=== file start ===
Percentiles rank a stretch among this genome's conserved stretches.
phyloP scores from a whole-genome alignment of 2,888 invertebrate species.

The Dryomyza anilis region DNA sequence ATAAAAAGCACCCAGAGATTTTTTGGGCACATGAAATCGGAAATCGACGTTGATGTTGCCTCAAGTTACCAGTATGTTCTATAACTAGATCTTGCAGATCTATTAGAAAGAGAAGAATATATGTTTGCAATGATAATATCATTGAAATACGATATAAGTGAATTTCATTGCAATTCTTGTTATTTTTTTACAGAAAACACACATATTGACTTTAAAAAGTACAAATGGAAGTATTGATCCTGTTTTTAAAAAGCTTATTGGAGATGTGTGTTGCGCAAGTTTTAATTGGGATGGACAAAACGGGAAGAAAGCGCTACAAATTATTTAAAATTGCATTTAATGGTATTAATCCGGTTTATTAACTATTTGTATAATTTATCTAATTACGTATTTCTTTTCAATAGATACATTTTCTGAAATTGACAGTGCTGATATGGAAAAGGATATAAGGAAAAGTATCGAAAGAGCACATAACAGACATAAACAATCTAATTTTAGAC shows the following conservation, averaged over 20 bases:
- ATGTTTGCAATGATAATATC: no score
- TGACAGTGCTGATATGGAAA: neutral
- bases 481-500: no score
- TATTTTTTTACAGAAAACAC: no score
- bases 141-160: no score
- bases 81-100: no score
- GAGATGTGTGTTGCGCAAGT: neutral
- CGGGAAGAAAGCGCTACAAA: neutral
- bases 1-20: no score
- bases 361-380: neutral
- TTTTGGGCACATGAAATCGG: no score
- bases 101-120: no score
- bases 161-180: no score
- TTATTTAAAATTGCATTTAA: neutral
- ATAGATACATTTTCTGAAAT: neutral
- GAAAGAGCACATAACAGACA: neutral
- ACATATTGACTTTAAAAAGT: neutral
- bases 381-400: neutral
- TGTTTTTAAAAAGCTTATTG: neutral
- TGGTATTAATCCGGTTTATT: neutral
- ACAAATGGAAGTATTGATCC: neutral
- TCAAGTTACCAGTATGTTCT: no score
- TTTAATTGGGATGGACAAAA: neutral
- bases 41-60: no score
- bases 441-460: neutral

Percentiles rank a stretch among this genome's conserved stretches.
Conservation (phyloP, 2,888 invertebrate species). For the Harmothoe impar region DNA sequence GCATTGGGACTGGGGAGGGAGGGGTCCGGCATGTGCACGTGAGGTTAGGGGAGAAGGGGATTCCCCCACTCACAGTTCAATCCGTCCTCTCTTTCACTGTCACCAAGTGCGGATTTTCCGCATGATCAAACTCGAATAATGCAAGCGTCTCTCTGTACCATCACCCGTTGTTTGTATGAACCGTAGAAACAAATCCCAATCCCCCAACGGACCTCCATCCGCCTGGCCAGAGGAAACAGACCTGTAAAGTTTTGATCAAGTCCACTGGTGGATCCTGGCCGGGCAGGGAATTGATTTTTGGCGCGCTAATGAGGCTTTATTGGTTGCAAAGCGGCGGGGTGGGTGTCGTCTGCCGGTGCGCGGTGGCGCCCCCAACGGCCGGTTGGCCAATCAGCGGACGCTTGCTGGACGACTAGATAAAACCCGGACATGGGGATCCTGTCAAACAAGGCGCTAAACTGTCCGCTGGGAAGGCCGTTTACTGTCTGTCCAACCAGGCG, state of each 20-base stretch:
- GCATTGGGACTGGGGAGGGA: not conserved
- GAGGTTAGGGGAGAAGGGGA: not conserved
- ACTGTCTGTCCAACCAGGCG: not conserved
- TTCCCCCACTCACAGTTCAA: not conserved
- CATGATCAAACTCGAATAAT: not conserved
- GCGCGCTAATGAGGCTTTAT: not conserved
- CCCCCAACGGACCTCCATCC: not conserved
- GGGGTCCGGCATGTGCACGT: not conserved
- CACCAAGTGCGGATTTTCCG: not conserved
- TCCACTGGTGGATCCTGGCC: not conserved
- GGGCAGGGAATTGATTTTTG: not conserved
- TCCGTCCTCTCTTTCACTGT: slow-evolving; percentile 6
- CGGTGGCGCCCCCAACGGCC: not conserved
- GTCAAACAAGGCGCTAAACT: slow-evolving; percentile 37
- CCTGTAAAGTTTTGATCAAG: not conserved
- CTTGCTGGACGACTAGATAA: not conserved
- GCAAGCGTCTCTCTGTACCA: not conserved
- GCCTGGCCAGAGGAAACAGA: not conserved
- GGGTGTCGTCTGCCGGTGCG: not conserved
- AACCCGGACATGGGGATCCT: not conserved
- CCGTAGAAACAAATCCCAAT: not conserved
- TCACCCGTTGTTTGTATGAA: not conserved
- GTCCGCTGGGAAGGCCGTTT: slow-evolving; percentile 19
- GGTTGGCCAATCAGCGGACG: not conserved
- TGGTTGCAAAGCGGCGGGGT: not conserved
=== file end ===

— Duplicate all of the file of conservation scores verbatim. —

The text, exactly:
Percentiles rank a stretch among this genome's conserved stretches.
phyloP scores from a whole-genome alignment of 2,888 invertebrate species.

The Dryomyza anilis region DNA sequence ATAAAAAGCACCCAGAGATTTTTTGGGCACATGAAATCGGAAATCGACGTTGATGTTGCCTCAAGTTACCAGTATGTTCTATAACTAGATCTTGCAGATCTATTAGAAAGAGAAGAATATATGTTTGCAATGATAATATCATTGAAATACGATATAAGTGAATTTCATTGCAATTCTTGTTATTTTTTTACAGAAAACACACATATTGACTTTAAAAAGTACAAATGGAAGTATTGATCCTGTTTTTAAAAAGCTTATTGGAGATGTGTGTTGCGCAAGTTTTAATTGGGATGGACAAAACGGGAAGAAAGCGCTACAAATTATTTAAAATTGCATTTAATGGTATTAATCCGGTTTATTAACTATTTGTATAATTTATCTAATTACGTATTTCTTTTCAATAGATACATTTTCTGAAATTGACAGTGCTGATATGGAAAAGGATATAAGGAAAAGTATCGAAAGAGCACATAACAGACATAAACAATCTAATTTTAGAC shows the following conservation, averaged over 20 bases:
- ATGTTTGCAATGATAATATC: no score
- TGACAGTGCTGATATGGAAA: neutral
- bases 481-500: no score
- TATTTTTTTACAGAAAACAC: no score
- bases 141-160: no score
- bases 81-100: no score
- GAGATGTGTGTTGCGCAAGT: neutral
- CGGGAAGAAAGCGCTACAAA: neutral
- bases 1-20: no score
- bases 361-380: neutral
- TTTTGGGCACATGAAATCGG: no score
- bases 101-120: no score
- bases 161-180: no score
- TTATTTAAAATTGCATTTAA: neutral
- ATAGATACATTTTCTGAAAT: neutral
- GAAAGAGCACATAACAGACA: neutral
- ACATATTGACTTTAAAAAGT: neutral
- bases 381-400: neutral
- TGTTTTTAAAAAGCTTATTG: neutral
- TGGTATTAATCCGGTTTATT: neutral
- ACAAATGGAAGTATTGATCC: neutral
- TCAAGTTACCAGTATGTTCT: no score
- TTTAATTGGGATGGACAAAA: neutral
- bases 41-60: no score
- bases 441-460: neutral

Percentiles rank a stretch among this genome's conserved stretches.
Conservation (phyloP, 2,888 invertebrate species). For the Harmothoe impar region DNA sequence GCATTGGGACTGGGGAGGGAGGGGTCCGGCATGTGCACGTGAGGTTAGGGGAGAAGGGGATTCCCCCACTCACAGTTCAATCCGTCCTCTCTTTCACTGTCACCAAGTGCGGATTTTCCGCATGATCAAACTCGAATAATGCAAGCGTCTCTCTGTACCATCACCCGTTGTTTGTATGAACCGTAGAAACAAATCCCAATCCCCCAACGGACCTCCATCCGCCTGGCCAGAGGAAACAGACCTGTAAAGTTTTGATCAAGTCCACTGGTGGATCCTGGCCGGGCAGGGAATTGATTTTTGGCGCGCTAATGAGGCTTTATTGGTTGCAAAGCGGCGGGGTGGGTGTCGTCTGCCGGTGCGCGGTGGCGCCCCCAACGGCCGGTTGGCCAATCAGCGGACGCTTGCTGGACGACTAGATAAAACCCGGACATGGGGATCCTGTCAAACAAGGCGCTAAACTGTCCGCTGGGAAGGCCGTTTACTGTCTGTCCAACCAGGCG, state of each 20-base stretch:
- GCATTGGGACTGGGGAGGGA: not conserved
- GAGGTTAGGGGAGAAGGGGA: not conserved
- ACTGTCTGTCCAACCAGGCG: not conserved
- TTCCCCCACTCACAGTTCAA: not conserved
- CATGATCAAACTCGAATAAT: not conserved
- GCGCGCTAATGAGGCTTTAT: not conserved
- CCCCCAACGGACCTCCATCC: not conserved
- GGGGTCCGGCATGTGCACGT: not conserved
- CACCAAGTGCGGATTTTCCG: not conserved
- TCCACTGGTGGATCCTGGCC: not conserved
- GGGCAGGGAATTGATTTTTG: not conserved
- TCCGTCCTCTCTTTCACTGT: slow-evolving; percentile 6
- CGGTGGCGCCCCCAACGGCC: not conserved
- GTCAAACAAGGCGCTAAACT: slow-evolving; percentile 37
- CCTGTAAAGTTTTGATCAAG: not conserved
- CTTGCTGGACGACTAGATAA: not conserved
- GCAAGCGTCTCTCTGTACCA: not conserved
- GCCTGGCCAGAGGAAACAGA: not conserved
- GGGTGTCGTCTGCCGGTGCG: not conserved
- AACCCGGACATGGGGATCCT: not conserved
- CCGTAGAAACAAATCCCAAT: not conserved
- TCACCCGTTGTTTGTATGAA: not conserved
- GTCCGCTGGGAAGGCCGTTT: slow-evolving; percentile 19
- GGTTGGCCAATCAGCGGACG: not conserved
- TGGTTGCAAAGCGGCGGGGT: not conserved